The breathtakingly blue Danube River which flows from its source in the German Black Forest to its immense Delta in Romania’s Black Sea extends over ten European countries. The Danube Delta reservation is home to 7,000 known species of plants and animals, and contains the world’s third-richest biodiversity after Australia’s Great Barrier Reef and Ecuador’s Galapagos Islands.
A Thriving Wetland
The remarkable alluvial topography of the Danube Delta serves as a critical habitat for migratory birds and animals. It is renowned for its contiguity of wetland ecosystem that supports numerous endangered flora and fauna. The Delta is one of the major wetlands on the flyway between Central and Eastern Europe, the Mediterranean, Middle East and Africa. However, this thriving wetland faces numerous threats from intensive fish farming, hunting, canal and dyke construction and rising pollution levels.
Flourishing Flora and Fauna
Comprising a labyrinth of water and land, the Delta is made up of countless lakes, channels and islands that support 30 types of ecosystem. It has a large population of plant and animal species estimated at 2,994 and 4,262 respectively, which is the most varied in Romania. Approximately 70 percent of the Delta’s vegetation is dominated by various reeds and rushes, some of which form the floating islands locally known as ‘plauri’. The higher ground supports stands of willow, popular, alder and oak. There are also sandy areas covered with feather grass and other steppe species.
The Delta is also famed for the abundance of fish, which include over 90 species such as sturgeons, herrings, sheatfish, pikes and carps. Its swamps are home to a growing number of egrets, geese, herons, ducks and other birds of the prairie such as the grey shrike, finches, woodpeckers, owls and various songbirds. It is also serves as the last refuge for the European mink, the freshwater otter, the wildcat and the globally threatened monk seal.
Jacques Cousteau’s Survey of the Delta
Small wonder then that Jacques Cousteau, the great French undersea explorer, scientist and conservationist, along with his team explored the river for two years, from 1990 to 1992. The Cousteau team in Romania included Jacques Constans, Bertrand Charrier, François Sarano, Grégoire Koulnis, Anne-Marie Roth, and several other explorers. Exploring the planet’s great rivers alongside the aquatic space, was an idea that made great sense to Cousteau, as he believed that the seas’ health was dependent on the rivers’ health. In fact, it was Cousteau’s efforts that ensured the Danube Delta achieved biosphere reserve status.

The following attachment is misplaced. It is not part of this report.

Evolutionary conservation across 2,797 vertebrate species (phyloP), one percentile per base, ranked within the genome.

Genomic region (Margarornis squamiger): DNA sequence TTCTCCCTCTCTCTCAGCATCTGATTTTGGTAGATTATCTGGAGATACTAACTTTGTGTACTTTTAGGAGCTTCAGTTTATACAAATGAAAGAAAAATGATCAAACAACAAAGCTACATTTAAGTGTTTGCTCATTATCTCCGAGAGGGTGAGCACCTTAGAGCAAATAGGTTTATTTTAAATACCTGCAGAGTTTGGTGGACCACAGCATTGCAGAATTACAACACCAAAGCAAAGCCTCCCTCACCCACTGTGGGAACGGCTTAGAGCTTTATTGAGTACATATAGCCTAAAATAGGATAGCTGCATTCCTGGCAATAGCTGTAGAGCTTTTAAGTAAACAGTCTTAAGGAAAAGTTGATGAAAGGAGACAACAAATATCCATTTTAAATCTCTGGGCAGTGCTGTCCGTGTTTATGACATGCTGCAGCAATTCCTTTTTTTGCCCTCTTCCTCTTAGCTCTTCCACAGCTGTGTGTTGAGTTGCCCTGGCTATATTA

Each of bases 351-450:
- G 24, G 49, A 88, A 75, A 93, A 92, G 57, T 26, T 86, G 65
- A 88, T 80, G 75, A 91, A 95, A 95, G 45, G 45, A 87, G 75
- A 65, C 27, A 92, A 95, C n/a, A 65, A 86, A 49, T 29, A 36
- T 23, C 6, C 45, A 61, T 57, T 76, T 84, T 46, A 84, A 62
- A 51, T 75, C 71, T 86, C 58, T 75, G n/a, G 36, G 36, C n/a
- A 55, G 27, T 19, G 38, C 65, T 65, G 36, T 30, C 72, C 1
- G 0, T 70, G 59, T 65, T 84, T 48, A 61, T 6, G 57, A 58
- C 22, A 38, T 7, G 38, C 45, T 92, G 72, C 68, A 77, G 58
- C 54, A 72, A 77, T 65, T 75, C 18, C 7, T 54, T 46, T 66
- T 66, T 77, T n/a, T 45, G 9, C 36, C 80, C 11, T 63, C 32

Coursteau’s team researched not only the natural area, but also the mammoth hydro-technical constructions that influence so much the river’s life, along with the pollution sources. The aim was to evaluate the quality of the environment, study the pollution and its consequences on the environment, and formulate opinions on how to protect the life quality of future generations. They observed the river as it flowed according to the rhythm of the seasons, displaying its environmental features: frozen in winter, flooded in spring, nearly dry towards the end of summer.
Excerpts from Cousteau’s Danube Report
In 1993, with the help of the European Bank for Reconstruction and Development, the final report of the mission was published, under the title ‘The Danube… for whom and for what’ (186 pages), under the direct supervision of Bertrand Charrier, prefaced by Jacques Yves Cousteau. In his preface, Cousteau presents the three great problems that he came across during a helicopter flight in September 1990, from the river’s source to its mouth: the Gabcikovo dam, the Kozlodui facilities and the Delta itself.
Cousteau considers the dam to be a monstrous project with multiple implications across fields such as energy production, water resources, fishing, and forestry. He simultaneously touched upon sensitive issues including national frontiers that had dire consequences on the area’s ecosystems.
The Kozlodui atomic facility contains six reactors, of which four are obsolete. In fact, they are in such shambles that they pose a grave threat throughout Europe, a catastrophe that is closer home and more serious than the Chernobyl disaster.
A great part of the Delta deteriorated because of the digging of transversal canals that obstruct the water’s normal flow. This occurred as a result of reeds collecting around a bankrupt paper factory. The decline was also attributed to industrial exploitation of the sands as well as of the aberrant politics involved in attracting foreign hunters, who caused immense damage to the Delta birds.
Towards the end of his text, Cousteau recommended the creation of a Danube Supreme Council of multinational composition. The Council would be tasked with collecting data that could be shared with the respective country governments along with recommendations for necessary measures to undertake natural environment protection.
Continually Reinvigorating Life
Across the length and breadth of its 2,860 kilometers of blue waters, the Danube sweeps along tons of debris spilled out by an unconcerned humanity. Carrying the waters downstream, the tolerant Delta turns the waste over to a sea that has turned swollen black from years of accumulated pollutants. Yet, it is a wonder of nature that the Danube Delta survives the daily onslaught of pollution, heroically conserving its beauty and biodiversity.